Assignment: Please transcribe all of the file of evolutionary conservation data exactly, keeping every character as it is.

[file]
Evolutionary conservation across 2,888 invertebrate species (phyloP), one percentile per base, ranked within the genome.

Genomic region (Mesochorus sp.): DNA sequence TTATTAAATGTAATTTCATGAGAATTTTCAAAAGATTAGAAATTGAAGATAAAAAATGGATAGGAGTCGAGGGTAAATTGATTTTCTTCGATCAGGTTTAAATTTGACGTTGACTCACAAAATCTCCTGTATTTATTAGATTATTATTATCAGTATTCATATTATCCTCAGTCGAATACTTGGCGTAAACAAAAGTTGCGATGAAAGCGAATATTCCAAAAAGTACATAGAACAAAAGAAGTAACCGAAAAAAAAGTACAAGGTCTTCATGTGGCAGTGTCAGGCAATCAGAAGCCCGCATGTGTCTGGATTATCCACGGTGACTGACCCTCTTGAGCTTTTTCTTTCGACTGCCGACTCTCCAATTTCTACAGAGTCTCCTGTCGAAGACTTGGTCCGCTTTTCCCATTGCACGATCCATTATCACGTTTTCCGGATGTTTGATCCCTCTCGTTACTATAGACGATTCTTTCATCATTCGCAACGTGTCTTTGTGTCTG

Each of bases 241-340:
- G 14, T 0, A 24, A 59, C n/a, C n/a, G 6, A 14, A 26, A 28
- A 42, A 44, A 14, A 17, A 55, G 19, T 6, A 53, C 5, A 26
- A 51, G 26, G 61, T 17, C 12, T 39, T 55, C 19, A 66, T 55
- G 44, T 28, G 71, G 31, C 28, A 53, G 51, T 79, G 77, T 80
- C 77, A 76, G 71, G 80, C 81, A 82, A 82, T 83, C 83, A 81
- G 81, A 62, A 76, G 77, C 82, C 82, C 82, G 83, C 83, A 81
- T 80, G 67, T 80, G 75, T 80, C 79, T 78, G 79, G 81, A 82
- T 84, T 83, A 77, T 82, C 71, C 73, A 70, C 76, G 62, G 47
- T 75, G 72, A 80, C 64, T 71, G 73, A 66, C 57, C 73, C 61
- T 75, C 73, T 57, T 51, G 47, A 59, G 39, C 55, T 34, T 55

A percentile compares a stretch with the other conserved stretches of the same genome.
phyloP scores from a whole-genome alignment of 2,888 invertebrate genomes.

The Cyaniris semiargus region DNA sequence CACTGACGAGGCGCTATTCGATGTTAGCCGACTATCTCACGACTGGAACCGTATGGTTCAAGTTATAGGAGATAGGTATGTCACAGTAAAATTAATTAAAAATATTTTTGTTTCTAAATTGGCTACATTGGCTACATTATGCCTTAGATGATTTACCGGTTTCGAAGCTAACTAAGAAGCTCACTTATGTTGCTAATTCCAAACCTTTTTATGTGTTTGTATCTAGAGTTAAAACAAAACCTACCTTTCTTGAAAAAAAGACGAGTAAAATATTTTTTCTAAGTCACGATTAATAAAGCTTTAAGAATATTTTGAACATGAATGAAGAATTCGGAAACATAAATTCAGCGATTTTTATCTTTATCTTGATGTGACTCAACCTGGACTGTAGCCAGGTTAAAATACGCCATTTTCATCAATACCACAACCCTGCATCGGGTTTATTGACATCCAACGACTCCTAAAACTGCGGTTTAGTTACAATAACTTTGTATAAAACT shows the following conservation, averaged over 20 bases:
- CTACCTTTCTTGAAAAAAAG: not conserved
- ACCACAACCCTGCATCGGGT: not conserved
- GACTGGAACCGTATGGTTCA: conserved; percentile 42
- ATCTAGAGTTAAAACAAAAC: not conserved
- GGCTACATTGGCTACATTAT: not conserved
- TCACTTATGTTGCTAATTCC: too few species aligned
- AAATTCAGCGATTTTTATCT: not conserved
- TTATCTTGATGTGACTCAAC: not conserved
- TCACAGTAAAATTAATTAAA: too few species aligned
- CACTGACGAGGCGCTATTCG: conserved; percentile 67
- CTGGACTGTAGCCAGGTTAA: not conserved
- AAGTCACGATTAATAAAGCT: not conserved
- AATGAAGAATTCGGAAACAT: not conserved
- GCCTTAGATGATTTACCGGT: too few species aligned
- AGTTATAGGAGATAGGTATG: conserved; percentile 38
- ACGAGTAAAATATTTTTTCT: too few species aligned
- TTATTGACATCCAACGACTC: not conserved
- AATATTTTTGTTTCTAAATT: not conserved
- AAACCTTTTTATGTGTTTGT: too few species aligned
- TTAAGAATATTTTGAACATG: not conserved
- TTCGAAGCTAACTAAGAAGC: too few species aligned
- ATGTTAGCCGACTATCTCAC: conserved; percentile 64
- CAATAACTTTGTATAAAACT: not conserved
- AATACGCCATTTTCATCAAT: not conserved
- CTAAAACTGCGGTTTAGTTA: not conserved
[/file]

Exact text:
Evolutionary conservation across 2,888 invertebrate species (phyloP), one percentile per base, ranked within the genome.

Genomic region (Mesochorus sp.): DNA sequence TTATTAAATGTAATTTCATGAGAATTTTCAAAAGATTAGAAATTGAAGATAAAAAATGGATAGGAGTCGAGGGTAAATTGATTTTCTTCGATCAGGTTTAAATTTGACGTTGACTCACAAAATCTCCTGTATTTATTAGATTATTATTATCAGTATTCATATTATCCTCAGTCGAATACTTGGCGTAAACAAAAGTTGCGATGAAAGCGAATATTCCAAAAAGTACATAGAACAAAAGAAGTAACCGAAAAAAAAGTACAAGGTCTTCATGTGGCAGTGTCAGGCAATCAGAAGCCCGCATGTGTCTGGATTATCCACGGTGACTGACCCTCTTGAGCTTTTTCTTTCGACTGCCGACTCTCCAATTTCTACAGAGTCTCCTGTCGAAGACTTGGTCCGCTTTTCCCATTGCACGATCCATTATCACGTTTTCCGGATGTTTGATCCCTCTCGTTACTATAGACGATTCTTTCATCATTCGCAACGTGTCTTTGTGTCTG

Each of bases 241-340:
- G 14, T 0, A 24, A 59, C n/a, C n/a, G 6, A 14, A 26, A 28
- A 42, A 44, A 14, A 17, A 55, G 19, T 6, A 53, C 5, A 26
- A 51, G 26, G 61, T 17, C 12, T 39, T 55, C 19, A 66, T 55
- G 44, T 28, G 71, G 31, C 28, A 53, G 51, T 79, G 77, T 80
- C 77, A 76, G 71, G 80, C 81, A 82, A 82, T 83, C 83, A 81
- G 81, A 62, A 76, G 77, C 82, C 82, C 82, G 83, C 83, A 81
- T 80, G 67, T 80, G 75, T 80, C 79, T 78, G 79, G 81, A 82
- T 84, T 83, A 77, T 82, C 71, C 73, A 70, C 76, G 62, G 47
- T 75, G 72, A 80, C 64, T 71, G 73, A 66, C 57, C 73, C 61
- T 75, C 73, T 57, T 51, G 47, A 59, G 39, C 55, T 34, T 55

A percentile compares a stretch with the other conserved stretches of the same genome.
phyloP scores from a whole-genome alignment of 2,888 invertebrate genomes.

The Cyaniris semiargus region DNA sequence CACTGACGAGGCGCTATTCGATGTTAGCCGACTATCTCACGACTGGAACCGTATGGTTCAAGTTATAGGAGATAGGTATGTCACAGTAAAATTAATTAAAAATATTTTTGTTTCTAAATTGGCTACATTGGCTACATTATGCCTTAGATGATTTACCGGTTTCGAAGCTAACTAAGAAGCTCACTTATGTTGCTAATTCCAAACCTTTTTATGTGTTTGTATCTAGAGTTAAAACAAAACCTACCTTTCTTGAAAAAAAGACGAGTAAAATATTTTTTCTAAGTCACGATTAATAAAGCTTTAAGAATATTTTGAACATGAATGAAGAATTCGGAAACATAAATTCAGCGATTTTTATCTTTATCTTGATGTGACTCAACCTGGACTGTAGCCAGGTTAAAATACGCCATTTTCATCAATACCACAACCCTGCATCGGGTTTATTGACATCCAACGACTCCTAAAACTGCGGTTTAGTTACAATAACTTTGTATAAAACT shows the following conservation, averaged over 20 bases:
- CTACCTTTCTTGAAAAAAAG: not conserved
- ACCACAACCCTGCATCGGGT: not conserved
- GACTGGAACCGTATGGTTCA: conserved; percentile 42
- ATCTAGAGTTAAAACAAAAC: not conserved
- GGCTACATTGGCTACATTAT: not conserved
- TCACTTATGTTGCTAATTCC: too few species aligned
- AAATTCAGCGATTTTTATCT: not conserved
- TTATCTTGATGTGACTCAAC: not conserved
- TCACAGTAAAATTAATTAAA: too few species aligned
- CACTGACGAGGCGCTATTCG: conserved; percentile 67
- CTGGACTGTAGCCAGGTTAA: not conserved
- AAGTCACGATTAATAAAGCT: not conserved
- AATGAAGAATTCGGAAACAT: not conserved
- GCCTTAGATGATTTACCGGT: too few species aligned
- AGTTATAGGAGATAGGTATG: conserved; percentile 38
- ACGAGTAAAATATTTTTTCT: too few species aligned
- TTATTGACATCCAACGACTC: not conserved
- AATATTTTTGTTTCTAAATT: not conserved
- AAACCTTTTTATGTGTTTGT: too few species aligned
- TTAAGAATATTTTGAACATG: not conserved
- TTCGAAGCTAACTAAGAAGC: too few species aligned
- ATGTTAGCCGACTATCTCAC: conserved; percentile 64
- CAATAACTTTGTATAAAACT: not conserved
- AATACGCCATTTTCATCAAT: not conserved
- CTAAAACTGCGGTTTAGTTA: not conserved